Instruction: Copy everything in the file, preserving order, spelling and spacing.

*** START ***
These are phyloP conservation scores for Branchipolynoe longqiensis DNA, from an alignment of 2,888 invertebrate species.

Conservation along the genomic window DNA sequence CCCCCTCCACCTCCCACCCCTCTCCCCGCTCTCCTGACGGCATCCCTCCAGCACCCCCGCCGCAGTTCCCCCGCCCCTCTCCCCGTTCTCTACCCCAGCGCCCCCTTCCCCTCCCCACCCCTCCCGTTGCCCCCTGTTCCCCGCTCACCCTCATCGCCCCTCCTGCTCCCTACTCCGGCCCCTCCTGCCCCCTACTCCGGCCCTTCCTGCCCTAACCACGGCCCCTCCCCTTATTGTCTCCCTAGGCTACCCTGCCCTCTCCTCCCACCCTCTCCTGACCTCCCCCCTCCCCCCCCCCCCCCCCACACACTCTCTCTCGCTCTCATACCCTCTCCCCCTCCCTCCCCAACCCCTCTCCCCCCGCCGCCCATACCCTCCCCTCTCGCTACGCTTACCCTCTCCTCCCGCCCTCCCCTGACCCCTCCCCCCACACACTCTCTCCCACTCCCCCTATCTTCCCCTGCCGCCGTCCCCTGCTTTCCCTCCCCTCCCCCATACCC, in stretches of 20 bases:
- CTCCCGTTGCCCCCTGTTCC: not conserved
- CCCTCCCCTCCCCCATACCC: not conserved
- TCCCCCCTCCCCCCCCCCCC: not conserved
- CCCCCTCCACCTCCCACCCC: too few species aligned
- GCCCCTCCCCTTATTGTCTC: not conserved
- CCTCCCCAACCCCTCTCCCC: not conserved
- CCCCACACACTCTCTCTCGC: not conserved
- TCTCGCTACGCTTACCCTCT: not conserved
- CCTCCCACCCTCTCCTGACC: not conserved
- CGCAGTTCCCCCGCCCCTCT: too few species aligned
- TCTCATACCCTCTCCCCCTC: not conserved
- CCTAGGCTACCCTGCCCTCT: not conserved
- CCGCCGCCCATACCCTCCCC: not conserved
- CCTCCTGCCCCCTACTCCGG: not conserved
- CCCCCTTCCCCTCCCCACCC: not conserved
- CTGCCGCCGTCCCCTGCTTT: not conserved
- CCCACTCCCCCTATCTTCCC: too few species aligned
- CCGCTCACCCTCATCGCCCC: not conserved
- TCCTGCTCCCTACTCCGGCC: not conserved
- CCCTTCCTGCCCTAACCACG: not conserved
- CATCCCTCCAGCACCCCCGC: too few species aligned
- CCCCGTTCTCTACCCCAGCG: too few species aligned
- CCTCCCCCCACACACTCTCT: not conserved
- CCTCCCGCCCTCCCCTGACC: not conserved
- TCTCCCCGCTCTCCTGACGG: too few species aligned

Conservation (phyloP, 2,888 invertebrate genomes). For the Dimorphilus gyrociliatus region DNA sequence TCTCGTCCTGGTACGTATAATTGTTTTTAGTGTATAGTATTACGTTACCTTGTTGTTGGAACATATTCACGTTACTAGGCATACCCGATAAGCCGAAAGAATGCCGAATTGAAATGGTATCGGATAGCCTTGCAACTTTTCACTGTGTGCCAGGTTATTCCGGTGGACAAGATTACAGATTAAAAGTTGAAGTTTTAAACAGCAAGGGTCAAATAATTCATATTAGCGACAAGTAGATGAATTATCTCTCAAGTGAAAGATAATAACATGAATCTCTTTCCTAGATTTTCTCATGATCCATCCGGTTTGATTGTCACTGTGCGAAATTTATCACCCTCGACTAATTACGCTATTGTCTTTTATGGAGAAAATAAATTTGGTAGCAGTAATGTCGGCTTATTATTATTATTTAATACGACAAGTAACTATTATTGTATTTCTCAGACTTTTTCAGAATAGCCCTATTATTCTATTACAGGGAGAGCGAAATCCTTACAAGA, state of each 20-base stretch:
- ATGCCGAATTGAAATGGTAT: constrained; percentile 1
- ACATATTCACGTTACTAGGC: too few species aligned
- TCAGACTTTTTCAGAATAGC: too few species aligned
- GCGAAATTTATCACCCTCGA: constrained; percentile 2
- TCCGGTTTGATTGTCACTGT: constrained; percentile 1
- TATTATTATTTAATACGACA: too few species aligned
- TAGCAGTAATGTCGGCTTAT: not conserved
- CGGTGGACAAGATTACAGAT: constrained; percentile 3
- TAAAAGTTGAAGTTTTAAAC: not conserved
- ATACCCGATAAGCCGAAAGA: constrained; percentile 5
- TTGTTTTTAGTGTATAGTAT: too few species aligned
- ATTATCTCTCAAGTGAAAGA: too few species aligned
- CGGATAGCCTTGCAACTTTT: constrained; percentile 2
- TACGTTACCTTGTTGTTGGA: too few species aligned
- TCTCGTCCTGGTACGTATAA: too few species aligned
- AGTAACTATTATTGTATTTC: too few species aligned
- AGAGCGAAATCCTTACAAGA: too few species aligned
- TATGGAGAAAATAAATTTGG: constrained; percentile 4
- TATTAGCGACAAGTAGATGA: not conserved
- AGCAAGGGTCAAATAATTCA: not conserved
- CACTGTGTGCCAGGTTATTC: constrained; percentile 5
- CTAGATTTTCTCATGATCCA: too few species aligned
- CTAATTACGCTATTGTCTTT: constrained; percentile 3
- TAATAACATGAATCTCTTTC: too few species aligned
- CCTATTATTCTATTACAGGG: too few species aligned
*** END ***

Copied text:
These are phyloP conservation scores for Branchipolynoe longqiensis DNA, from an alignment of 2,888 invertebrate species.

Conservation along the genomic window DNA sequence CCCCCTCCACCTCCCACCCCTCTCCCCGCTCTCCTGACGGCATCCCTCCAGCACCCCCGCCGCAGTTCCCCCGCCCCTCTCCCCGTTCTCTACCCCAGCGCCCCCTTCCCCTCCCCACCCCTCCCGTTGCCCCCTGTTCCCCGCTCACCCTCATCGCCCCTCCTGCTCCCTACTCCGGCCCCTCCTGCCCCCTACTCCGGCCCTTCCTGCCCTAACCACGGCCCCTCCCCTTATTGTCTCCCTAGGCTACCCTGCCCTCTCCTCCCACCCTCTCCTGACCTCCCCCCTCCCCCCCCCCCCCCCCACACACTCTCTCTCGCTCTCATACCCTCTCCCCCTCCCTCCCCAACCCCTCTCCCCCCGCCGCCCATACCCTCCCCTCTCGCTACGCTTACCCTCTCCTCCCGCCCTCCCCTGACCCCTCCCCCCACACACTCTCTCCCACTCCCCCTATCTTCCCCTGCCGCCGTCCCCTGCTTTCCCTCCCCTCCCCCATACCC, in stretches of 20 bases:
- CTCCCGTTGCCCCCTGTTCC: not conserved
- CCCTCCCCTCCCCCATACCC: not conserved
- TCCCCCCTCCCCCCCCCCCC: not conserved
- CCCCCTCCACCTCCCACCCC: too few species aligned
- GCCCCTCCCCTTATTGTCTC: not conserved
- CCTCCCCAACCCCTCTCCCC: not conserved
- CCCCACACACTCTCTCTCGC: not conserved
- TCTCGCTACGCTTACCCTCT: not conserved
- CCTCCCACCCTCTCCTGACC: not conserved
- CGCAGTTCCCCCGCCCCTCT: too few species aligned
- TCTCATACCCTCTCCCCCTC: not conserved
- CCTAGGCTACCCTGCCCTCT: not conserved
- CCGCCGCCCATACCCTCCCC: not conserved
- CCTCCTGCCCCCTACTCCGG: not conserved
- CCCCCTTCCCCTCCCCACCC: not conserved
- CTGCCGCCGTCCCCTGCTTT: not conserved
- CCCACTCCCCCTATCTTCCC: too few species aligned
- CCGCTCACCCTCATCGCCCC: not conserved
- TCCTGCTCCCTACTCCGGCC: not conserved
- CCCTTCCTGCCCTAACCACG: not conserved
- CATCCCTCCAGCACCCCCGC: too few species aligned
- CCCCGTTCTCTACCCCAGCG: too few species aligned
- CCTCCCCCCACACACTCTCT: not conserved
- CCTCCCGCCCTCCCCTGACC: not conserved
- TCTCCCCGCTCTCCTGACGG: too few species aligned

Conservation (phyloP, 2,888 invertebrate genomes). For the Dimorphilus gyrociliatus region DNA sequence TCTCGTCCTGGTACGTATAATTGTTTTTAGTGTATAGTATTACGTTACCTTGTTGTTGGAACATATTCACGTTACTAGGCATACCCGATAAGCCGAAAGAATGCCGAATTGAAATGGTATCGGATAGCCTTGCAACTTTTCACTGTGTGCCAGGTTATTCCGGTGGACAAGATTACAGATTAAAAGTTGAAGTTTTAAACAGCAAGGGTCAAATAATTCATATTAGCGACAAGTAGATGAATTATCTCTCAAGTGAAAGATAATAACATGAATCTCTTTCCTAGATTTTCTCATGATCCATCCGGTTTGATTGTCACTGTGCGAAATTTATCACCCTCGACTAATTACGCTATTGTCTTTTATGGAGAAAATAAATTTGGTAGCAGTAATGTCGGCTTATTATTATTATTTAATACGACAAGTAACTATTATTGTATTTCTCAGACTTTTTCAGAATAGCCCTATTATTCTATTACAGGGAGAGCGAAATCCTTACAAGA, state of each 20-base stretch:
- ATGCCGAATTGAAATGGTAT: constrained; percentile 1
- ACATATTCACGTTACTAGGC: too few species aligned
- TCAGACTTTTTCAGAATAGC: too few species aligned
- GCGAAATTTATCACCCTCGA: constrained; percentile 2
- TCCGGTTTGATTGTCACTGT: constrained; percentile 1
- TATTATTATTTAATACGACA: too few species aligned
- TAGCAGTAATGTCGGCTTAT: not conserved
- CGGTGGACAAGATTACAGAT: constrained; percentile 3
- TAAAAGTTGAAGTTTTAAAC: not conserved
- ATACCCGATAAGCCGAAAGA: constrained; percentile 5
- TTGTTTTTAGTGTATAGTAT: too few species aligned
- ATTATCTCTCAAGTGAAAGA: too few species aligned
- CGGATAGCCTTGCAACTTTT: constrained; percentile 2
- TACGTTACCTTGTTGTTGGA: too few species aligned
- TCTCGTCCTGGTACGTATAA: too few species aligned
- AGTAACTATTATTGTATTTC: too few species aligned
- AGAGCGAAATCCTTACAAGA: too few species aligned
- TATGGAGAAAATAAATTTGG: constrained; percentile 4
- TATTAGCGACAAGTAGATGA: not conserved
- AGCAAGGGTCAAATAATTCA: not conserved
- CACTGTGTGCCAGGTTATTC: constrained; percentile 5
- CTAGATTTTCTCATGATCCA: too few species aligned
- CTAATTACGCTATTGTCTTT: constrained; percentile 3
- TAATAACATGAATCTCTTTC: too few species aligned
- CCTATTATTCTATTACAGGG: too few species aligned